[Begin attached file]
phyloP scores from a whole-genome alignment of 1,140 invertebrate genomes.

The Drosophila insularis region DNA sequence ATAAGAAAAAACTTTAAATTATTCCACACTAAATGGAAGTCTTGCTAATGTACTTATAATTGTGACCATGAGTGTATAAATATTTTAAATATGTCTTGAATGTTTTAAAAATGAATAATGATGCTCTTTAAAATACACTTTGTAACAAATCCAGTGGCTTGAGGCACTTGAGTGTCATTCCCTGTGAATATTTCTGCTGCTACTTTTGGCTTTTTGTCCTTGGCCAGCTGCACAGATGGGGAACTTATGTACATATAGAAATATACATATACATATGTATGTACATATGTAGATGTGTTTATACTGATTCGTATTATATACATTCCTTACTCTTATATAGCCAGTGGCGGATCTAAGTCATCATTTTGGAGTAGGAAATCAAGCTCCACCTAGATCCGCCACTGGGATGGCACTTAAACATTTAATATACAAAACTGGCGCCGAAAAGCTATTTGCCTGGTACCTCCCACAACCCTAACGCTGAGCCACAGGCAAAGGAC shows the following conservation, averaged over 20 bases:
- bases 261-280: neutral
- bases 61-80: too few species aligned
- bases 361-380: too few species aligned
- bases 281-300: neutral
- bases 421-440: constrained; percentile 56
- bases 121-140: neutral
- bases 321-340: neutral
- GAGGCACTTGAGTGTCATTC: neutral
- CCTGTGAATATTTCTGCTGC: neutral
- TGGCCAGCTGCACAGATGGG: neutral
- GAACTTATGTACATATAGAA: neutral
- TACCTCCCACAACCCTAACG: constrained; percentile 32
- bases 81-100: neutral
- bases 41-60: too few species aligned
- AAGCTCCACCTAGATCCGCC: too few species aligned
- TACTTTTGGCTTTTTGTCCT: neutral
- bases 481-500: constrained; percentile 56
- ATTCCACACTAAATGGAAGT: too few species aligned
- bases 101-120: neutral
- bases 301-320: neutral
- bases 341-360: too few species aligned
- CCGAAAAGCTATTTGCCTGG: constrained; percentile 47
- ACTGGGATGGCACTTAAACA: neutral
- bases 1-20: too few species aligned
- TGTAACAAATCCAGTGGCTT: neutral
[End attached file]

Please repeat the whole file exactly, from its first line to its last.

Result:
phyloP scores from a whole-genome alignment of 1,140 invertebrate genomes.

The Drosophila insularis region DNA sequence ATAAGAAAAAACTTTAAATTATTCCACACTAAATGGAAGTCTTGCTAATGTACTTATAATTGTGACCATGAGTGTATAAATATTTTAAATATGTCTTGAATGTTTTAAAAATGAATAATGATGCTCTTTAAAATACACTTTGTAACAAATCCAGTGGCTTGAGGCACTTGAGTGTCATTCCCTGTGAATATTTCTGCTGCTACTTTTGGCTTTTTGTCCTTGGCCAGCTGCACAGATGGGGAACTTATGTACATATAGAAATATACATATACATATGTATGTACATATGTAGATGTGTTTATACTGATTCGTATTATATACATTCCTTACTCTTATATAGCCAGTGGCGGATCTAAGTCATCATTTTGGAGTAGGAAATCAAGCTCCACCTAGATCCGCCACTGGGATGGCACTTAAACATTTAATATACAAAACTGGCGCCGAAAAGCTATTTGCCTGGTACCTCCCACAACCCTAACGCTGAGCCACAGGCAAAGGAC shows the following conservation, averaged over 20 bases:
- bases 261-280: neutral
- bases 61-80: too few species aligned
- bases 361-380: too few species aligned
- bases 281-300: neutral
- bases 421-440: constrained; percentile 56
- bases 121-140: neutral
- bases 321-340: neutral
- GAGGCACTTGAGTGTCATTC: neutral
- CCTGTGAATATTTCTGCTGC: neutral
- TGGCCAGCTGCACAGATGGG: neutral
- GAACTTATGTACATATAGAA: neutral
- TACCTCCCACAACCCTAACG: constrained; percentile 32
- bases 81-100: neutral
- bases 41-60: too few species aligned
- AAGCTCCACCTAGATCCGCC: too few species aligned
- TACTTTTGGCTTTTTGTCCT: neutral
- bases 481-500: constrained; percentile 56
- ATTCCACACTAAATGGAAGT: too few species aligned
- bases 101-120: neutral
- bases 301-320: neutral
- bases 341-360: too few species aligned
- CCGAAAAGCTATTTGCCTGG: constrained; percentile 47
- ACTGGGATGGCACTTAAACA: neutral
- bases 1-20: too few species aligned
- TGTAACAAATCCAGTGGCTT: neutral